The US public will start receiving the Pfizer/BioNTech coronavirus vaccine from Monday after it was authorised for emergency use, officials say.

The first doses of the vaccine were being shipped “across all states” over the weekend, said Gen Gustave Perna, the official in charge of distribution.

The vaccine offers up to 95% protection against Covid-19 and was deemed safe by the Food and Drug Administration (FDA).

The FDA said its approval for use was a “significant milestone” in the crisis.

The US agency authorised the emergency use of the Pfizer/BioNTech on Friday, after coming under intense pressure from the Trump administration to do so.

During a news conference on Saturday, Gen Perna – speaking for the government’s vaccination campaign Operation Warp Speed – said doses of the vaccine were being packed into shipping containers for transportation “within the next 24 hours”.

“Expect 145 sites across the states to receive the vaccine on Monday, another 425 sites on Tuesday, and the final 66 sites on Wednesday,” he said, adding that next week’s distribution would complete the initial delivery of the Pfizer/BioNTech vaccine.

Gen Perna told reporters he was “100% confident” that the doses “needed to defeat the enemy Covid” would be transported safely.

He warned, however, that while it had been a week of progress, “we are not done until every American has access to a vaccine”.

The Pfizer vaccine has already received regulatory approval in the UK, Canada, Bahrain and Saudi Arabia. Like those countries, the US will give its first doses of the vaccine to the elderly, health workers and emergency crew.

Coronavirus deaths have been rising sharply since November in the US. On Wednesday, the country recorded more than 3,000 deaths – the highest total in a single day anywhere in the world.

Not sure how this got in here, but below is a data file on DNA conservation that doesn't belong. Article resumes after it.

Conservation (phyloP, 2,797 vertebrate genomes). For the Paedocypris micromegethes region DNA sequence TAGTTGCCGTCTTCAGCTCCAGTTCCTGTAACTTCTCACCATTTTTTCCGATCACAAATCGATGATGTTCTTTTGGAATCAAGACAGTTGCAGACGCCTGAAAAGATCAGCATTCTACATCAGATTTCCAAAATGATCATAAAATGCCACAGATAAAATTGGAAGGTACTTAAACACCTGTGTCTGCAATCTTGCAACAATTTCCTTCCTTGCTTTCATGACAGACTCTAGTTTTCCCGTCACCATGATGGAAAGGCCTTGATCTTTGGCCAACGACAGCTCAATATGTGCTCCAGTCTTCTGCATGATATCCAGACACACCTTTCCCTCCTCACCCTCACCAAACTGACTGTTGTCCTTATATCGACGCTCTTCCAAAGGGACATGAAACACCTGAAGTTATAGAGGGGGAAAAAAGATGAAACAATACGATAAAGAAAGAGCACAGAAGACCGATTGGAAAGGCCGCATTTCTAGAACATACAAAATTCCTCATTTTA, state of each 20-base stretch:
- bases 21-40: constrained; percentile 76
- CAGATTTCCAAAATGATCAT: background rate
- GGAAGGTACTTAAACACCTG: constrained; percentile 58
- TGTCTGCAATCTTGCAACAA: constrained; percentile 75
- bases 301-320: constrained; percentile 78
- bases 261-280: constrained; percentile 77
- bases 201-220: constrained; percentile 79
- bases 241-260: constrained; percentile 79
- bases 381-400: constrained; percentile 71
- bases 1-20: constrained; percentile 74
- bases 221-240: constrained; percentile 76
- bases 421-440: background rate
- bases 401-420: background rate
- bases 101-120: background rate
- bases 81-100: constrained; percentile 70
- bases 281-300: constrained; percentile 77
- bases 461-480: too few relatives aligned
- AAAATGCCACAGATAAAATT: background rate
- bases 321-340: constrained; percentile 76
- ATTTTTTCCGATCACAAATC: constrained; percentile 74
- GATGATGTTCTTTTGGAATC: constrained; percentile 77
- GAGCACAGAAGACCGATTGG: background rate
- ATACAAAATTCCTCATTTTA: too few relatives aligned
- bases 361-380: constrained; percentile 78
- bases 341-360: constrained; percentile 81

What has the FDA said about the vaccine?

“The FDA’s authorisation for emergency use of the first Covid-19 vaccine is a significant milestone in battling this devastating pandemic that has affected so many families in the United States and around the world,” the head of the agency, Stephen Hahn, said.

He said the authorisation came after “an open and transparent review process” that ensured the vaccine met the “FDA’s rigorous, scientific standards for safety, effectiveness, and manufacturing quality”.



a man wearing a suit and tie: The FDA's Stephen Hahn said he was ready to be vaccinated (file photo)


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The FDA’s Stephen Hahn said he was ready to be vaccinated (file photo)

On Thursday, medical experts advising the FDA recommended the emergency-use authorisation. A 23-member panel concluded the vaccine’s benefits outweighed its risks.

Emergency use, the FDA said, is not the same as full approval, which would require Pfizer to file a separate application to secure.

US media reported that Mr Hahn had earlier been told to approve the vaccine for emergency use by Friday or quit.

Mr Hahn, however, said the reports were “untrue” and stressed that the agency had not compromised safety in its testing.

How does the vaccine work?

The Pfizer/BioNTech vaccine was the first coronavirus jab to show promising results in the latter stages of its testing process.

It is a new type called an mRNA vaccine that uses a tiny fragment of genetic code from the pandemic virus to teach the body how to fight Covid-19 and build immunity.

“The vaccine contains a small piece of the [Covid-19] virus’s mRNA that instructs cells in the body to make the virus’s distinctive ‘spike’ protein,” the FDA said.

“When a person receives this vaccine, their body produces copies of the spike protein, which does not cause disease, but triggers the immune system to learn to react defensively, producing an immune response against [Covid-19].”

The vaccine is given as two injections, 21 days apart, with the second dose being a booster. Immunity begins to kick in after the first dose but reaches its full effect seven days after the second dose.

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